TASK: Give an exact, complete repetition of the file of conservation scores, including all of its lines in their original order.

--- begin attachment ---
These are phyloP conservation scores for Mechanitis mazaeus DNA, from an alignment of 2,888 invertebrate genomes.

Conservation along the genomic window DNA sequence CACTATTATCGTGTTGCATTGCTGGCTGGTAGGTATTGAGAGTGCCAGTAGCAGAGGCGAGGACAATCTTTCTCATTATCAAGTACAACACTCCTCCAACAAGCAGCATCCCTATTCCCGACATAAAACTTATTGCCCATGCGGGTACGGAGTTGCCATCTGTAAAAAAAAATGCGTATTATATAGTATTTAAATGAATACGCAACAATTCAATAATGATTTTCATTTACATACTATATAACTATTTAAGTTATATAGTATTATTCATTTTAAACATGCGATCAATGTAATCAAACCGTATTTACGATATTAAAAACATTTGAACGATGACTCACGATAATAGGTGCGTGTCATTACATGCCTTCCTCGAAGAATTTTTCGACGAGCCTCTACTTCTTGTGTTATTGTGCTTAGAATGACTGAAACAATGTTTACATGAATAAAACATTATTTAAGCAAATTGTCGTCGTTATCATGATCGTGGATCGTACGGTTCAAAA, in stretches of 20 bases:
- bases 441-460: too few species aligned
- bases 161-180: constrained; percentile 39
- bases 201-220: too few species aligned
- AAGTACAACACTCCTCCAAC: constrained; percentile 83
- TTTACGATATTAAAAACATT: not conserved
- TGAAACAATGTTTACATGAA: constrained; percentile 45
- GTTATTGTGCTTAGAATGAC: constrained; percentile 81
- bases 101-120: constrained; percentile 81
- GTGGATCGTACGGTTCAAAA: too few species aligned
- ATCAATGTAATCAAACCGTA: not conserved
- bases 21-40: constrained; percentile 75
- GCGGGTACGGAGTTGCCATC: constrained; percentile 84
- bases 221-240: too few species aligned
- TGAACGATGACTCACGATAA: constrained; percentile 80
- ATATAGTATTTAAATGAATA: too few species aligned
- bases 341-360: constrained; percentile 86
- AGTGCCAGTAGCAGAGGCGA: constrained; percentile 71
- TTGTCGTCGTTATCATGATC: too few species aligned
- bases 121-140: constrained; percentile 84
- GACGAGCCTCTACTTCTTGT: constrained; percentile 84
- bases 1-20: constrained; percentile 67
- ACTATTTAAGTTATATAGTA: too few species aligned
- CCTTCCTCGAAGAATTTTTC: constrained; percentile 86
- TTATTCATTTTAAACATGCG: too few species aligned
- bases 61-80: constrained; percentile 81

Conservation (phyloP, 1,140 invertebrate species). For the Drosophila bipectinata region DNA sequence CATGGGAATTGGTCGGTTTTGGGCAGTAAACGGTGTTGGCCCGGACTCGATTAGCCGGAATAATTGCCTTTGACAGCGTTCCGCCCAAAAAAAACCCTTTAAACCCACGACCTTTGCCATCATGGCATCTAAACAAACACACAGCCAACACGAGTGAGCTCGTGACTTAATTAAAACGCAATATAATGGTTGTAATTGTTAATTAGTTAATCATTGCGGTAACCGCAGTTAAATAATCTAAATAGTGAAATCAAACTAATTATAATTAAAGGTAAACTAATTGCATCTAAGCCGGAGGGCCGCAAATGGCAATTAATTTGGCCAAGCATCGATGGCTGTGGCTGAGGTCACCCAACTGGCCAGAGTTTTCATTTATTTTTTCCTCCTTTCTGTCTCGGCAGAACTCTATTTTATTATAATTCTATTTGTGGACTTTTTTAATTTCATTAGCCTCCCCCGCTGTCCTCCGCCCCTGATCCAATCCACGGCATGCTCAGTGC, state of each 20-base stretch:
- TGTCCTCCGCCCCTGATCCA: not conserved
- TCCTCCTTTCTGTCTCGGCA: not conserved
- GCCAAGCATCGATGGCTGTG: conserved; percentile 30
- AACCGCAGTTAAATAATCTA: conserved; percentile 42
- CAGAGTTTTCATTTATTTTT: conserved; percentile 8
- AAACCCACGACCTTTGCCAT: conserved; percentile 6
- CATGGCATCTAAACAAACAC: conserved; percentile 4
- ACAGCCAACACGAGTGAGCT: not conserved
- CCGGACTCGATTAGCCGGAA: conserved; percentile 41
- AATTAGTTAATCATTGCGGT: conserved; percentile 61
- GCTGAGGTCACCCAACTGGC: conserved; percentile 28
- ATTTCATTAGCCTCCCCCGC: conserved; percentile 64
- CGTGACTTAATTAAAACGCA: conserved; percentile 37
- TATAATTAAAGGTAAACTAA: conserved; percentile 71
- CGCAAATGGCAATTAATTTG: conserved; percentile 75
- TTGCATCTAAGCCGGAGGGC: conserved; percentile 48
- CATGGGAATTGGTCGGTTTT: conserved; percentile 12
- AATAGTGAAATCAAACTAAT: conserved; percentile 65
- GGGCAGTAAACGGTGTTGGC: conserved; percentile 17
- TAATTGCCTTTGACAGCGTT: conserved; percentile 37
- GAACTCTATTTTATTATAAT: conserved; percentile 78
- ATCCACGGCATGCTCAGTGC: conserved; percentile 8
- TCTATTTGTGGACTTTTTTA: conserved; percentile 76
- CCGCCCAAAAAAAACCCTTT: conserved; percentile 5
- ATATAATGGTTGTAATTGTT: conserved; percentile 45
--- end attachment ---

These are phyloP conservation scores for Mechanitis mazaeus DNA, from an alignment of 2,888 invertebrate genomes.

Conservation along the genomic window DNA sequence CACTATTATCGTGTTGCATTGCTGGCTGGTAGGTATTGAGAGTGCCAGTAGCAGAGGCGAGGACAATCTTTCTCATTATCAAGTACAACACTCCTCCAACAAGCAGCATCCCTATTCCCGACATAAAACTTATTGCCCATGCGGGTACGGAGTTGCCATCTGTAAAAAAAAATGCGTATTATATAGTATTTAAATGAATACGCAACAATTCAATAATGATTTTCATTTACATACTATATAACTATTTAAGTTATATAGTATTATTCATTTTAAACATGCGATCAATGTAATCAAACCGTATTTACGATATTAAAAACATTTGAACGATGACTCACGATAATAGGTGCGTGTCATTACATGCCTTCCTCGAAGAATTTTTCGACGAGCCTCTACTTCTTGTGTTATTGTGCTTAGAATGACTGAAACAATGTTTACATGAATAAAACATTATTTAAGCAAATTGTCGTCGTTATCATGATCGTGGATCGTACGGTTCAAAA, in stretches of 20 bases:
- bases 441-460: too few species aligned
- bases 161-180: constrained; percentile 39
- bases 201-220: too few species aligned
- AAGTACAACACTCCTCCAAC: constrained; percentile 83
- TTTACGATATTAAAAACATT: not conserved
- TGAAACAATGTTTACATGAA: constrained; percentile 45
- GTTATTGTGCTTAGAATGAC: constrained; percentile 81
- bases 101-120: constrained; percentile 81
- GTGGATCGTACGGTTCAAAA: too few species aligned
- ATCAATGTAATCAAACCGTA: not conserved
- bases 21-40: constrained; percentile 75
- GCGGGTACGGAGTTGCCATC: constrained; percentile 84
- bases 221-240: too few species aligned
- TGAACGATGACTCACGATAA: constrained; percentile 80
- ATATAGTATTTAAATGAATA: too few species aligned
- bases 341-360: constrained; percentile 86
- AGTGCCAGTAGCAGAGGCGA: constrained; percentile 71
- TTGTCGTCGTTATCATGATC: too few species aligned
- bases 121-140: constrained; percentile 84
- GACGAGCCTCTACTTCTTGT: constrained; percentile 84
- bases 1-20: constrained; percentile 67
- ACTATTTAAGTTATATAGTA: too few species aligned
- CCTTCCTCGAAGAATTTTTC: constrained; percentile 86
- TTATTCATTTTAAACATGCG: too few species aligned
- bases 61-80: constrained; percentile 81

Conservation (phyloP, 1,140 invertebrate species). For the Drosophila bipectinata region DNA sequence CATGGGAATTGGTCGGTTTTGGGCAGTAAACGGTGTTGGCCCGGACTCGATTAGCCGGAATAATTGCCTTTGACAGCGTTCCGCCCAAAAAAAACCCTTTAAACCCACGACCTTTGCCATCATGGCATCTAAACAAACACACAGCCAACACGAGTGAGCTCGTGACTTAATTAAAACGCAATATAATGGTTGTAATTGTTAATTAGTTAATCATTGCGGTAACCGCAGTTAAATAATCTAAATAGTGAAATCAAACTAATTATAATTAAAGGTAAACTAATTGCATCTAAGCCGGAGGGCCGCAAATGGCAATTAATTTGGCCAAGCATCGATGGCTGTGGCTGAGGTCACCCAACTGGCCAGAGTTTTCATTTATTTTTTCCTCCTTTCTGTCTCGGCAGAACTCTATTTTATTATAATTCTATTTGTGGACTTTTTTAATTTCATTAGCCTCCCCCGCTGTCCTCCGCCCCTGATCCAATCCACGGCATGCTCAGTGC, state of each 20-base stretch:
- TGTCCTCCGCCCCTGATCCA: not conserved
- TCCTCCTTTCTGTCTCGGCA: not conserved
- GCCAAGCATCGATGGCTGTG: conserved; percentile 30
- AACCGCAGTTAAATAATCTA: conserved; percentile 42
- CAGAGTTTTCATTTATTTTT: conserved; percentile 8
- AAACCCACGACCTTTGCCAT: conserved; percentile 6
- CATGGCATCTAAACAAACAC: conserved; percentile 4
- ACAGCCAACACGAGTGAGCT: not conserved
- CCGGACTCGATTAGCCGGAA: conserved; percentile 41
- AATTAGTTAATCATTGCGGT: conserved; percentile 61
- GCTGAGGTCACCCAACTGGC: conserved; percentile 28
- ATTTCATTAGCCTCCCCCGC: conserved; percentile 64
- CGTGACTTAATTAAAACGCA: conserved; percentile 37
- TATAATTAAAGGTAAACTAA: conserved; percentile 71
- CGCAAATGGCAATTAATTTG: conserved; percentile 75
- TTGCATCTAAGCCGGAGGGC: conserved; percentile 48
- CATGGGAATTGGTCGGTTTT: conserved; percentile 12
- AATAGTGAAATCAAACTAAT: conserved; percentile 65
- GGGCAGTAAACGGTGTTGGC: conserved; percentile 17
- TAATTGCCTTTGACAGCGTT: conserved; percentile 37
- GAACTCTATTTTATTATAAT: conserved; percentile 78
- ATCCACGGCATGCTCAGTGC: conserved; percentile 8
- TCTATTTGTGGACTTTTTTA: conserved; percentile 76
- CCGCCCAAAAAAAACCCTTT: conserved; percentile 5
- ATATAATGGTTGTAATTGTT: conserved; percentile 45